Just a couple of thoughts on the Pope visit:
1) The Catholic Church and fascism
There’s a piece by the smug, moon-faced idiot who edits CiF Belief, in which he attempts to close down debate while stampeding for the moral high ground. Contra Brown, it is entirely appropriate to raise the Church’s relationship with Nazism, because Pope Benedict gave a speech on it, in which he failed to acknowledge either the religious and spiritual aspects of the Third Reich or the role of his church in railroading war criminals to safety.
The speech itself reads like a CiF column. The fact is that, despite having the evidence, we atheists have lost the argument on this one. People will always believe that Nazism and Stalinism are atheist ideologies and atheist crimes. Sam Harris writes that ‘[t]he romantic thesis lurking here is that reason itself has a ‘shadow side’ and is therefore no place to turn for the safeguarding of human happiness.’ Against sentiment such evidence is useless. But it’s also worth repeating, whenever this lie is broadcast, Pascal Bruckner’s point that Nazism and communism were both overthrown by the secular, reason-based democracies of Enlightened Europe and America.
2) Celebrating the Geopolitical Epicentre of the Culture of Death
The visit kicked off with a comment from the Pope’s right hand man to the effect that multiculturalism had turned the UK into a third world country. Any American or European politician, making this Powellite slur on our country, would be condemned rightly as a racist. But Kasper’s words stirred no reaction from the pro-faith left, which will forgive and forget just about anything. Benedict’s Edinburgh speech was along the same lines with lots of pissing and moaning about multiculturalism, the marginalisation of faith, and the degenerate state of the UK. The British taxpayer is in the surreal position of paying to be insulted.
Recently there have been more and more clerics hectoring the nation about its deterioration into sexual permissiveness and metropolitan pretensions. Earlier in the month we had the archbishop of Westminster complaining that the passage of gay rights law had turned the UK into a ‘selfish, hedonistic wasteland’ and London into ‘the geopolitical epicentre of the culture of death’. What’s worse is that his condemnation of liberal, cosmopolitan Britain is being listened to with sage nods and serious expressions because the rest of us also, by some tragic perversity, love to denigrate this aspect of contemporary life in the UK.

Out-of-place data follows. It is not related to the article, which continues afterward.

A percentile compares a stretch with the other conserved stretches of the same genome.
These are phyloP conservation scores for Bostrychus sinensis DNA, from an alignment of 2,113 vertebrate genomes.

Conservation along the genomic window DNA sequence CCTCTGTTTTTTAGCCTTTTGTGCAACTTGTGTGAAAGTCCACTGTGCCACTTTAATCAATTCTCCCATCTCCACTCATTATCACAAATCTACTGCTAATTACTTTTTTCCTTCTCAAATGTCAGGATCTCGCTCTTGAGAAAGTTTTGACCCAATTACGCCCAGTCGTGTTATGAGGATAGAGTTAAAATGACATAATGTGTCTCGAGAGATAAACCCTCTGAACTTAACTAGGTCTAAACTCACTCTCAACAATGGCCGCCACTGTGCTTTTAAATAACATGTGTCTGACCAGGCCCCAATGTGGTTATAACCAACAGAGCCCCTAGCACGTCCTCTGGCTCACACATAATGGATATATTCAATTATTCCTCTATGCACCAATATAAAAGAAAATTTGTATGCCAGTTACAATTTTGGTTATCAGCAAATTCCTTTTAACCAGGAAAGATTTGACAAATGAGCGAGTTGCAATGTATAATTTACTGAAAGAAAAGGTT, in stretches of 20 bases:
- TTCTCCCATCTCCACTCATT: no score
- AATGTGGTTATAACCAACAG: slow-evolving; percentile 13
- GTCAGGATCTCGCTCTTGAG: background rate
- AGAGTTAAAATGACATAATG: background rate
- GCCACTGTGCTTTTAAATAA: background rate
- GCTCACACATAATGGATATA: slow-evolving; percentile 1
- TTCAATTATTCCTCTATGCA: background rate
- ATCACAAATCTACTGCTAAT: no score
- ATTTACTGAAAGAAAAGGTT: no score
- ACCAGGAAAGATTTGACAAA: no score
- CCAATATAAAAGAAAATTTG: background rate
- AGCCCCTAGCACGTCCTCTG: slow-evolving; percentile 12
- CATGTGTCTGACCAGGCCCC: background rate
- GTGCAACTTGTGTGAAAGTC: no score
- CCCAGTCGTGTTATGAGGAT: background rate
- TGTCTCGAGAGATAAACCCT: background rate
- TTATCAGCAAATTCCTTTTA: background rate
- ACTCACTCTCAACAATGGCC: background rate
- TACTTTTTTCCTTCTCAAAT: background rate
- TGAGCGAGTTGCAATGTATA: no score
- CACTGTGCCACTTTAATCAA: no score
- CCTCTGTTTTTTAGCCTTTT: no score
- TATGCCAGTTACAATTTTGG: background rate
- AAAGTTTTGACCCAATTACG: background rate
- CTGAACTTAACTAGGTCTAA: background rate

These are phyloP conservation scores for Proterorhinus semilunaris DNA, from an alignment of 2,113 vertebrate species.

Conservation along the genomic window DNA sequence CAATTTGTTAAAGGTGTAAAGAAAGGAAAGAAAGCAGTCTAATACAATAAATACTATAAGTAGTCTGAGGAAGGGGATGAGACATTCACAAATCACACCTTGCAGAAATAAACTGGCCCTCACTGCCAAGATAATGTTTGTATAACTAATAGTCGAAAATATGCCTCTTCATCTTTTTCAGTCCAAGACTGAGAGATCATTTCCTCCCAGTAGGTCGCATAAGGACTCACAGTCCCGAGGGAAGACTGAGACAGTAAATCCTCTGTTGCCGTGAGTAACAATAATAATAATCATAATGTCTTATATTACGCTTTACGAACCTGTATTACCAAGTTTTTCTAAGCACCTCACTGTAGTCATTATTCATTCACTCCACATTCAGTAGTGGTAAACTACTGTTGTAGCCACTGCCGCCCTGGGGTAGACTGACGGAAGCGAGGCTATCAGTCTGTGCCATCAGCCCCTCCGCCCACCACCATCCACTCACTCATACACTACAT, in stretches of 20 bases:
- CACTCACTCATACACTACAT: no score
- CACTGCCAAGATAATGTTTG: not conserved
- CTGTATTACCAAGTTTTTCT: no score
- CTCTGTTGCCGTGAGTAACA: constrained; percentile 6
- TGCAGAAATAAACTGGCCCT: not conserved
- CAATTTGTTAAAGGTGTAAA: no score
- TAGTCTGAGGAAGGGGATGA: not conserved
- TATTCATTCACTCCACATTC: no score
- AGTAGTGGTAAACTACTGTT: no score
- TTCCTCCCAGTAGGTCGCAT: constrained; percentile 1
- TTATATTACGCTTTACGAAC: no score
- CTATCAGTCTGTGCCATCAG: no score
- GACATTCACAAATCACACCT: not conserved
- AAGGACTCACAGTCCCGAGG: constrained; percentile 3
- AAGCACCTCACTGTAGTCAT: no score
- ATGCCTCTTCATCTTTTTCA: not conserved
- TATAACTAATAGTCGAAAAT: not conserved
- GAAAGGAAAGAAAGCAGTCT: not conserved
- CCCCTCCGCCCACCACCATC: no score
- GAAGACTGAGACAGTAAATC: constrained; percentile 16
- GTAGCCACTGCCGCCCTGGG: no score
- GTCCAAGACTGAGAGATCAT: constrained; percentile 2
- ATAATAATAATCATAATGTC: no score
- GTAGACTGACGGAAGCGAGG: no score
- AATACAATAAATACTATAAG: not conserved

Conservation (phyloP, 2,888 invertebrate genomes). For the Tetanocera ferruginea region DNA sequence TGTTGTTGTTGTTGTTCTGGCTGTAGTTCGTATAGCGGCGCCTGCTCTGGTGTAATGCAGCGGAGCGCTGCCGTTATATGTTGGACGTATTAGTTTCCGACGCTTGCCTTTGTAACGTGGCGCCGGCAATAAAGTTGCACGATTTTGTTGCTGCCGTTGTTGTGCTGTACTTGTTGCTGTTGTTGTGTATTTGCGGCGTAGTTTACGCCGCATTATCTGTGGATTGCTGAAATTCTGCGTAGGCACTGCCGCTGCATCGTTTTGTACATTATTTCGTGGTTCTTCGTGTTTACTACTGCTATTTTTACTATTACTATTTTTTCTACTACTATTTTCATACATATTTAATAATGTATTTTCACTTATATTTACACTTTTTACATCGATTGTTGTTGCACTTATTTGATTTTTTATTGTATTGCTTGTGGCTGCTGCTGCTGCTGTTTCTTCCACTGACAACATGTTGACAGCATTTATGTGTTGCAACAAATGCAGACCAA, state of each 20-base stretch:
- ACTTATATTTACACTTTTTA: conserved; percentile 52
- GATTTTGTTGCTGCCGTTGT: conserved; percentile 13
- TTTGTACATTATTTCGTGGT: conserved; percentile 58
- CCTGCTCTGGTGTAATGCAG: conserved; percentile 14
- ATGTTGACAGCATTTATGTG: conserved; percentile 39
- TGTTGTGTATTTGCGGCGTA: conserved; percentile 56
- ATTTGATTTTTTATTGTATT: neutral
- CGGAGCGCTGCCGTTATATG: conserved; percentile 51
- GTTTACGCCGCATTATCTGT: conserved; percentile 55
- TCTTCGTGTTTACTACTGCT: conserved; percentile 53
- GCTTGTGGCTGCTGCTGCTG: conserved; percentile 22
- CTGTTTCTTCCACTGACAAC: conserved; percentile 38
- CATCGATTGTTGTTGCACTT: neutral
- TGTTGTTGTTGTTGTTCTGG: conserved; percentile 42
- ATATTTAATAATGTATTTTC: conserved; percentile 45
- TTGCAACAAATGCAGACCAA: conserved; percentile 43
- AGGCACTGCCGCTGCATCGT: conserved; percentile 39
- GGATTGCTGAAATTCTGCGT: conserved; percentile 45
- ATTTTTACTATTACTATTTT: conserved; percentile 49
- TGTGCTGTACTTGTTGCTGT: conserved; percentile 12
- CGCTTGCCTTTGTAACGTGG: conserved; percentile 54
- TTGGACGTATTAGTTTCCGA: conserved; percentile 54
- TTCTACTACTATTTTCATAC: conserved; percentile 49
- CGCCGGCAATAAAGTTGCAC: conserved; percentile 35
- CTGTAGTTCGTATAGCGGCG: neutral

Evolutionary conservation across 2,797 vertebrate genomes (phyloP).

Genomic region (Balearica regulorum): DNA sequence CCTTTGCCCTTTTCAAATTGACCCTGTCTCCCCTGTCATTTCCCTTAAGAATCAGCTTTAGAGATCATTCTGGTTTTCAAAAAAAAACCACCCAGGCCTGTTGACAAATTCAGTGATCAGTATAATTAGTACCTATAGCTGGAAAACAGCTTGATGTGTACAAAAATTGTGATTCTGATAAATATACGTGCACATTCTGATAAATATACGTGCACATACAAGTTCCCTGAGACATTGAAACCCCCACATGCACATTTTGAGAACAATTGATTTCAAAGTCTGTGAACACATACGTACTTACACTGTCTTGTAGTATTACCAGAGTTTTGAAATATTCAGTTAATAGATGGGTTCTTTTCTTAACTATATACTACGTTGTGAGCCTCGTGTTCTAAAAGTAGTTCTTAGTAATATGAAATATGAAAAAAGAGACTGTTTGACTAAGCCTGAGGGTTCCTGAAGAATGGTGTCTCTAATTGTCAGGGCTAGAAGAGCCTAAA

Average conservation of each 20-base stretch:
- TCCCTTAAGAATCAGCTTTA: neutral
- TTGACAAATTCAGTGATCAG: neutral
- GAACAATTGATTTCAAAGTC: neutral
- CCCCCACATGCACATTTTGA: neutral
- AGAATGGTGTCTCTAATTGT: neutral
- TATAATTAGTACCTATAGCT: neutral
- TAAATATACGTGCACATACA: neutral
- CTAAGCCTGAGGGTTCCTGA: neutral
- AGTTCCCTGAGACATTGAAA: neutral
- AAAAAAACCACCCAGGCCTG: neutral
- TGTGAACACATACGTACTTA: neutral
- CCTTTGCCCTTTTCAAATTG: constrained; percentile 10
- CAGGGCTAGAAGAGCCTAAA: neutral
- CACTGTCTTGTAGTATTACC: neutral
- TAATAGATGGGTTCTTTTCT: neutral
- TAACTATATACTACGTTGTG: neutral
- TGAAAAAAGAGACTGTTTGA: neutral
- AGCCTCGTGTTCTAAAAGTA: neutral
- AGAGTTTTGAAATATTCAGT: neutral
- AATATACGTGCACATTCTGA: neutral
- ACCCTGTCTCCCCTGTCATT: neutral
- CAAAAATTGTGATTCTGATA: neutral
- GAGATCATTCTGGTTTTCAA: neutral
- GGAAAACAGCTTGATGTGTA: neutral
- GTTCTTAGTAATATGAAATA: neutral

The point is that if you condemn the Vatican’s reactionary statements on this you also have to condemn the intellectuals and cultural commenters who refuse to stand up for the UK’s diverse and urban way of life. Hedonism, intoxication, irreverence and sexual freedom should be celebrated and valued, and in time they may have to be fought for.
Read Laurie Penny in the NS:
But why on earth shouldn’t we congratulate ourselves? We are one of the most tolerant cultures on the planet, taking a stand, in the midst of domestic turmoil, against global religious oppression. Can’t we feel just a little bit proud?
If it is anti-Catholic to believe that child-rape ought to be eliminated, that stopping the spread of AIDs in Africa trumps religious squeamishness about condom use, and that human happiness is more important than dogmatic adherence to cobweb-crusted notions of purity and morality, then I for one am proud to be part of the geopolitical culture of death.